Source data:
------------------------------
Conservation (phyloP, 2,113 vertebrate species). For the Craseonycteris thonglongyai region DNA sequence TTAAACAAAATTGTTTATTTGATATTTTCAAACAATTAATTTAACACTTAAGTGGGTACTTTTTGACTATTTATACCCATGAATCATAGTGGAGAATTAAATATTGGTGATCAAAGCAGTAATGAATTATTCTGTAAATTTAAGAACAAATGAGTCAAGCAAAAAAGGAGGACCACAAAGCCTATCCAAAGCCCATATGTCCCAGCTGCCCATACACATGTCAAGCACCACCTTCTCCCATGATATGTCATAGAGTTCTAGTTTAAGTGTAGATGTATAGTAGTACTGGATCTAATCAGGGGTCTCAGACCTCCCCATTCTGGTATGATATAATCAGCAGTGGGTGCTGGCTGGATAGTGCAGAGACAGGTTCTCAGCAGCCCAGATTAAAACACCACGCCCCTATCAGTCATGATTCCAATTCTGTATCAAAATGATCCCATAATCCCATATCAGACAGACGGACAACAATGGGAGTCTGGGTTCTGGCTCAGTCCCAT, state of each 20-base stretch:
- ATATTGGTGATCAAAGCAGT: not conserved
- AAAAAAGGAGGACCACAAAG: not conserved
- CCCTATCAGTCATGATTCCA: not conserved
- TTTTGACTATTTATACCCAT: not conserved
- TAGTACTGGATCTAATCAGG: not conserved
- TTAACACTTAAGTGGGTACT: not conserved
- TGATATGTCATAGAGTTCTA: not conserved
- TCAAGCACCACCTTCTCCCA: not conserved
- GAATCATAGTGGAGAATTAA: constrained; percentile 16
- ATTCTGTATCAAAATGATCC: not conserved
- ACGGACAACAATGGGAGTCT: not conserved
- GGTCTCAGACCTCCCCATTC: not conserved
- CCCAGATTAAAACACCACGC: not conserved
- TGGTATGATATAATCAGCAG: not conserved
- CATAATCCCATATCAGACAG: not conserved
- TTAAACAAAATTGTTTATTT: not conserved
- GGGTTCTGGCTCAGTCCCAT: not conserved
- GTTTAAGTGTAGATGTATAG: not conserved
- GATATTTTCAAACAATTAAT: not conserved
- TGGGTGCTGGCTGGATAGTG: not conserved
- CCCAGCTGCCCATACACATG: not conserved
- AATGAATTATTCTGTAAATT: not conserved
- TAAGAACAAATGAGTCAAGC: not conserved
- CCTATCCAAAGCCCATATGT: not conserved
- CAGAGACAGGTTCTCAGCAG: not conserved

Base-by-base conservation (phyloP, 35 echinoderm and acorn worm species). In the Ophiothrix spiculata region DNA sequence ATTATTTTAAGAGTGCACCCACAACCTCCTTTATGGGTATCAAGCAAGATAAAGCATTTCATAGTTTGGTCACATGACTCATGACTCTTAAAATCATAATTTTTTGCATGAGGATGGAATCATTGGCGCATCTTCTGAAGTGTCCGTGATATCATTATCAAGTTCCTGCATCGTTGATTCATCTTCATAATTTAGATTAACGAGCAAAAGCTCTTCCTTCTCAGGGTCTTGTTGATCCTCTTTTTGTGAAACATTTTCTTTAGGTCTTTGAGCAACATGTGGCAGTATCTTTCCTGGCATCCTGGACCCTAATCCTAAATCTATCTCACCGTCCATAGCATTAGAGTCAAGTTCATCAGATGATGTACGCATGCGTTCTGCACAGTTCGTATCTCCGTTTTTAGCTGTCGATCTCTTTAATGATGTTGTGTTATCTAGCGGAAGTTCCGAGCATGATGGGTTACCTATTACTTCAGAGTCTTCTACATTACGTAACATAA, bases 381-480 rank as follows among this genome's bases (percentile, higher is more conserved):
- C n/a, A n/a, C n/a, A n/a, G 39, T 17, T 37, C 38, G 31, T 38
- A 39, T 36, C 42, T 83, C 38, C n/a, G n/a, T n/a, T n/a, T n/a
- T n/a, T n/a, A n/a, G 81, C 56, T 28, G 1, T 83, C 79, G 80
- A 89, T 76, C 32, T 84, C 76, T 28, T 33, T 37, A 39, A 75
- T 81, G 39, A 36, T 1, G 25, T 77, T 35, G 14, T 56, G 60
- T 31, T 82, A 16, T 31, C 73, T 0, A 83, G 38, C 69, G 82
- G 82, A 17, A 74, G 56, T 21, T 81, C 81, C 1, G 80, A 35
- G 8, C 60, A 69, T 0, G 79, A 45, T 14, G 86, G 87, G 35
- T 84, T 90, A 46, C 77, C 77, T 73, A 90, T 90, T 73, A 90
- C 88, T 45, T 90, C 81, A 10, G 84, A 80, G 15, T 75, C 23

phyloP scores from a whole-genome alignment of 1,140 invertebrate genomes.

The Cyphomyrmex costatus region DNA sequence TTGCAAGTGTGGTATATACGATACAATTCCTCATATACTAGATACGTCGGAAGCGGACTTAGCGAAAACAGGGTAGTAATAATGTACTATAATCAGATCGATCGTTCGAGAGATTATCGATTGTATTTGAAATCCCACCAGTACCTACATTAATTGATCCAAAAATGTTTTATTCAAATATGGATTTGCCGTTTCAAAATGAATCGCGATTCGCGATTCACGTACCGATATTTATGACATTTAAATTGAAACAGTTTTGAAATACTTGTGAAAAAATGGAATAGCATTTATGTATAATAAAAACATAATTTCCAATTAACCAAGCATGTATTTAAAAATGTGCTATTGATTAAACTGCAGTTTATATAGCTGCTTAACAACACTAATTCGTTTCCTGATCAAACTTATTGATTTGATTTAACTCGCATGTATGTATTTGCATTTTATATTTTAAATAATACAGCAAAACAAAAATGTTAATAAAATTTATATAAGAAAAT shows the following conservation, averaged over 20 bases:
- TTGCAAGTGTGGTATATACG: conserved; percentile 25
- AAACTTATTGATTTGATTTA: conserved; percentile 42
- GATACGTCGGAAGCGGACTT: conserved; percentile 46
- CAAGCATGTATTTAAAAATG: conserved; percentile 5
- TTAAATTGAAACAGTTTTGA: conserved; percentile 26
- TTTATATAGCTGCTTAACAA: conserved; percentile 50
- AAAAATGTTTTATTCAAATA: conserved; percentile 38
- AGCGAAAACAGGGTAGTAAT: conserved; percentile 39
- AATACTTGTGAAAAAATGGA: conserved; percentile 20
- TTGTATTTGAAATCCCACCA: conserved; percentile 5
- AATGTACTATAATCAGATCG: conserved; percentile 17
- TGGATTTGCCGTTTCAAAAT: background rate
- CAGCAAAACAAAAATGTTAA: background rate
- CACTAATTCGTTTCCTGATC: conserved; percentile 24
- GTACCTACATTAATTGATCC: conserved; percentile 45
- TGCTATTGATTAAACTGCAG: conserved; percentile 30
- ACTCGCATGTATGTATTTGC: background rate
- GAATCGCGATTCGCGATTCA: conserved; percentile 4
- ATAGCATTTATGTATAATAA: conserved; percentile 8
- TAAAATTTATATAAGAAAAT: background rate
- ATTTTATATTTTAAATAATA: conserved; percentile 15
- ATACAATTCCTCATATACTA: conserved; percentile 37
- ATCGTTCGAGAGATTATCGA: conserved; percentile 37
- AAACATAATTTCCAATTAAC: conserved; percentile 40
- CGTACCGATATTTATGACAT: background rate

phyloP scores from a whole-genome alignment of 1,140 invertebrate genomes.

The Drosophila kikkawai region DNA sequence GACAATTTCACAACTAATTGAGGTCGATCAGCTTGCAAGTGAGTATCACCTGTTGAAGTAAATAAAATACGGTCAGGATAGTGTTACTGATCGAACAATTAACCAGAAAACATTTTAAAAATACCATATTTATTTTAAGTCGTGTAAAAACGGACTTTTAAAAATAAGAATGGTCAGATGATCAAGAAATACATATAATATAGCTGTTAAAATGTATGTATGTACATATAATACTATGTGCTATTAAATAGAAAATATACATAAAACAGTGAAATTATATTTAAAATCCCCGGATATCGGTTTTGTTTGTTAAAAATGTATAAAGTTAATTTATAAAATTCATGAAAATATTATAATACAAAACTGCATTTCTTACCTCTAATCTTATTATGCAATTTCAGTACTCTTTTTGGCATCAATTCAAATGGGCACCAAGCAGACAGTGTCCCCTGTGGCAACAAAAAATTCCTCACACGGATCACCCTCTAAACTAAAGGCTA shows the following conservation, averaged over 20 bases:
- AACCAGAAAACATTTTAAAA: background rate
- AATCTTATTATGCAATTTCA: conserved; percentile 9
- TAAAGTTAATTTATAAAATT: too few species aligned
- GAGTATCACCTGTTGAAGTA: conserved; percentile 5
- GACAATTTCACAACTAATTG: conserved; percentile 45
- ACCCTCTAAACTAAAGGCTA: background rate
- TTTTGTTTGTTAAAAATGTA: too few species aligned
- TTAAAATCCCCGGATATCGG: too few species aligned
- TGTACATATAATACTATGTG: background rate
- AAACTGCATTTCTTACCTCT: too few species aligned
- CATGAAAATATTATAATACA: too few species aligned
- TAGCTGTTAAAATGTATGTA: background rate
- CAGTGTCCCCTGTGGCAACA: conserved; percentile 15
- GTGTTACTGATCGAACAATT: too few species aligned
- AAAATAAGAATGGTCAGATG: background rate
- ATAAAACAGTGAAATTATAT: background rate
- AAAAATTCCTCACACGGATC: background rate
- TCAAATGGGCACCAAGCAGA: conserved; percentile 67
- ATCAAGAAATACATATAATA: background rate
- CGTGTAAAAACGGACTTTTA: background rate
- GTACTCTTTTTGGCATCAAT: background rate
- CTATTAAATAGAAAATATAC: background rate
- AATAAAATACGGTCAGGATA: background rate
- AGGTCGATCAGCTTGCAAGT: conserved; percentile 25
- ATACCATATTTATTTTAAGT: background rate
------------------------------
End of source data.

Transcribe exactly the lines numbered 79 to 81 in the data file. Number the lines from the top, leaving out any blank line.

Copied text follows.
- CAGTGTCCCCTGTGGCAACA: conserved; percentile 15
- GTGTTACTGATCGAACAATT: too few species aligned
- AAAATAAGAATGGTCAGATG: background rate